In the same interview, Shortt also lamented the “liberal blind spot” which, he suggested, made western politicians over-cautious when it came to the persecution of Christians abroad, especially in majority Muslim countries, while at the same time being “very very sensitised to the perceived sufferings and complaints of Muslims”. Post-colonial guilt, a political and intellectual history which since the Enlightenment has often pitted the forces of progress against a reactionary and over-powerful Church, and some Christians’ own tendency to turn the other cheek (including on behalf of Christians in other countries) were also, he thought, reasons why the subject of anti-Christian violence and persecution have achieved relatively little prominence in public debate in Britain.

Shortt didn’t quite say it, but I wonder too whether anti-Christian persecution is an unfashionable cause because it has been co-opted by campaigners who see equivalence between, say, the Peshawar bombing of 22 September 2013 in which 78 Pakistani Christians were murdered at their church, and the case of Islington registrar Lillian Ladele whose “persecution” involved being asked to conduct civil partnership ceremonies.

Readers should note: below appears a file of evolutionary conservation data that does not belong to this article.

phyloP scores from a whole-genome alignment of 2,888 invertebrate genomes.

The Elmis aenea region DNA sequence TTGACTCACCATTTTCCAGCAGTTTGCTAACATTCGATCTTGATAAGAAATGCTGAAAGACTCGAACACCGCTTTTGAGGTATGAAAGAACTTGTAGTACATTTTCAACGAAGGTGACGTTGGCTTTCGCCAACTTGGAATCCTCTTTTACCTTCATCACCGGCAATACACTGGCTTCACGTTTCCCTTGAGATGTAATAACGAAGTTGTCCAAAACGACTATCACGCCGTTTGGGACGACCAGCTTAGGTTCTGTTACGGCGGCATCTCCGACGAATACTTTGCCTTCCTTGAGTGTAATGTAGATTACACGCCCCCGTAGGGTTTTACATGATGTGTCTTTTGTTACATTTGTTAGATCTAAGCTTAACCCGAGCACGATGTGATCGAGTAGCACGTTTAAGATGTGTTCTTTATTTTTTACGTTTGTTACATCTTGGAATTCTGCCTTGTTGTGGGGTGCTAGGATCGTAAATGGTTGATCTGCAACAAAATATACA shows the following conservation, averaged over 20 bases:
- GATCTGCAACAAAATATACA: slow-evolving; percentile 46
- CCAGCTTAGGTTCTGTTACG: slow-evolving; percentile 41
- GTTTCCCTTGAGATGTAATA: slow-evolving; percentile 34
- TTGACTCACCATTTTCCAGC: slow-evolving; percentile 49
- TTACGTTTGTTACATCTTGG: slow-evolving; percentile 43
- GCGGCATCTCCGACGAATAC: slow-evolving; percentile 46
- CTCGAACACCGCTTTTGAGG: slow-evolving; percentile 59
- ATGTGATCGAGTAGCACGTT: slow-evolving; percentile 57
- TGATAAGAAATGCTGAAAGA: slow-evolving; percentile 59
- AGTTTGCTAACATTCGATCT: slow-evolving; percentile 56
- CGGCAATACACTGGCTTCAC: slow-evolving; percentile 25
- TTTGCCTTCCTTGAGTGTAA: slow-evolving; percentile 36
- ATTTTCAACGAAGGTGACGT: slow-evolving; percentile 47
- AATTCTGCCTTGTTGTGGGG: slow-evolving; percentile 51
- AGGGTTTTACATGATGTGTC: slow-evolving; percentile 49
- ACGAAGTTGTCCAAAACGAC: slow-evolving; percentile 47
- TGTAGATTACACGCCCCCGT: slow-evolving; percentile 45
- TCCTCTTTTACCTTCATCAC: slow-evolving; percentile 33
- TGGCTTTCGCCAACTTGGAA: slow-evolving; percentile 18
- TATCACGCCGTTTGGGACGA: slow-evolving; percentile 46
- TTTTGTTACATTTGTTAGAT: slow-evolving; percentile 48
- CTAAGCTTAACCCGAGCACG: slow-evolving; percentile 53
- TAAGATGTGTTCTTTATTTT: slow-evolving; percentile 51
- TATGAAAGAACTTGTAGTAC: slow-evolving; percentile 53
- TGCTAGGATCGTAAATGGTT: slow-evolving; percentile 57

Perhaps “persecution’ isn’t the most helpful word. It is invoked to describe such disparate phenomena as inter-communal violence in Nigeria, the Democratic Republic of Congo or, most recently, the Central African Republic (where Christians are as likely to be the perpetrators as the victims of atrocities against members of different religious communities) the legal discrimination against Christians in Egypt (where, for example, church building is severely restricted) and Saudi Arabia (where Christians aren’t even allowed to worship openly) or low-level harassment and bad community relations, some of which can be found even in Europe. Tempting as it is to subsume all the unfortunate experiences undergone by Christians identified by their religion under the concept of “persecution”, it may not actually be very helpful.